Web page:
-All this would seem very incredible, if we had not Lewis's letter to the States General, and the declarations of the two kings against them to authenticate it. In the first of these pieces the haughty monarch says, “We shall tell you, that we shall augment our

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make a separate peace with the States of

preparations by sea and land: and when they shall be in the posture we have designed them, we shall make such use of them as we shall conceive suitable to our dignity, whereof we are not obliged to give any man an accounta."This letter is dated from St. Germain en Laye, Jan. 6, 1672; a day remarkable in England for the order made in council for shutting up the exchequer, under pretence of the necessity of providing for the safety of the government! The war now was determined; and the Dutch Smyrna fleet was attacked, though unsuccessfully, before any declaration of war. The declaration, however, soon followed. Charles in it reproached the Dutch with the wrongs done by them to his subjects in the East and West Indies; and then proceeds to say, “ It is no wonder that they venture at these outrages upon our subjects in remote parts, when they dare be so bold with our royal person, and the honour of this nation, so near us as in their own country, there being scarce a town within their territories that is not filled with abusive pictures, and false historical medals and pillars, some of which have been exposed to the publick view by command of the States themselves, and in the very time when we were joined with them in united counsels for the support of the Triple League, and the peace of Christendom.” But that the people might be amused, it was declared, that his majesty was forced to have recourse to arms, by considerations nearer to him than what only related to himself: the safety of trade; the preservation of his people abroad; and the insolence of the Hollanders in refusing to strike their flag to him; and the affronts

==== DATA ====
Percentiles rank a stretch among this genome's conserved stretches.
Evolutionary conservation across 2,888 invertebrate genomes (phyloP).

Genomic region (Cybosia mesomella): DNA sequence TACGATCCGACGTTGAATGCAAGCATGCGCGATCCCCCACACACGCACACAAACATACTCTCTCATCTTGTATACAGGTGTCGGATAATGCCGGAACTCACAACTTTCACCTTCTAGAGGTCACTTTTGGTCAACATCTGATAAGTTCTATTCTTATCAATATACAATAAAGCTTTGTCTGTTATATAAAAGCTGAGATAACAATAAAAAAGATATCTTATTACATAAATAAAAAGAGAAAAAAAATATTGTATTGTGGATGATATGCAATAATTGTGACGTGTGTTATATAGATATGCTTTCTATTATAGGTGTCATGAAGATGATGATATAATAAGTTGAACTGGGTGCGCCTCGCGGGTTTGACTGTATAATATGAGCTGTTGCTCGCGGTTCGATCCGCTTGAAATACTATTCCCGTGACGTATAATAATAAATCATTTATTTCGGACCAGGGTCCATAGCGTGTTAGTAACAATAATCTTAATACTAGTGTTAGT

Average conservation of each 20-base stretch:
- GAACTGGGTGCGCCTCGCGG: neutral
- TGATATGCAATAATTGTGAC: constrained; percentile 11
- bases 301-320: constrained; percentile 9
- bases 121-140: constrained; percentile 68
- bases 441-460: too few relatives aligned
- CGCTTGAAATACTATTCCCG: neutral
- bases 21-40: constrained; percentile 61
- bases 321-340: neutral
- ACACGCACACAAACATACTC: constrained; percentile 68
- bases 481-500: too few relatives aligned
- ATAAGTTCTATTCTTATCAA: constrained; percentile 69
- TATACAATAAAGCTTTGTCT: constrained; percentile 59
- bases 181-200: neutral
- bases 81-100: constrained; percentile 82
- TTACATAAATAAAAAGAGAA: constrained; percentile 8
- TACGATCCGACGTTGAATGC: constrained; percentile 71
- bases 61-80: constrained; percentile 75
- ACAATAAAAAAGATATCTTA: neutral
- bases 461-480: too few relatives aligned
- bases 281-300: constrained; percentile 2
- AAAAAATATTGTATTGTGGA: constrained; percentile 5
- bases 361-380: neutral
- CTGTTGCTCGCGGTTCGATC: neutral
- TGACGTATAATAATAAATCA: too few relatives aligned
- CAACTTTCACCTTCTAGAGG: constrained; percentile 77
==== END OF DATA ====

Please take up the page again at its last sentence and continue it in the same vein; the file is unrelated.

* Fol. Lond. 1672.

Holland. The war, however, between them

offered by them in his very ports. This was published March 17, 1672, N.S.- On the 6th of April following was emitted the most Christian king's declaration : in which he says, “ The dissatisfaction he hath in the carriage of the States General towards him, for some years past, being come to that point that he cannot longer, without diminution to his own glory, dissemble the indignation raised in him, by a treatment so unsuitable to the great obligations which himself, and the kings his predecessors, had so liberally heaped upon them; he hath declared, and doth declare, that he is determined to make war against the said States.” No remarks need be made on this conduct of Lewis : it was suitable to his whole life; which was one continued scene of tyranny at home, and oppression and insolence abroad, as long as he had it in his power. Such a prince may be flattered and extolled by men destitute of virtue, to serve the purposes of their own passions: but the wise, the humane, and the benevolent, of whatever nation under heaven, will execrate his memory, and rank him with the most odious of monsters.As to Charles, who had so wantonly, unjustly, and impoliticly begun the war, he did every thing in his power to convince the nation of its justice and necessity. In his speech to both houses of parliament, Feb. 5, 1673, N. S. he said, “Since you were last here, I have been forced to a most important, necessary, and expensive war; and I make no doubt, but you will give me suitable and effectual assistance to go through with it. I refer you to niy declaration for the causes, and, indeed, the necessity of this war; and shall now only tell you, that I might have digested the indignities to my own person, rather than have,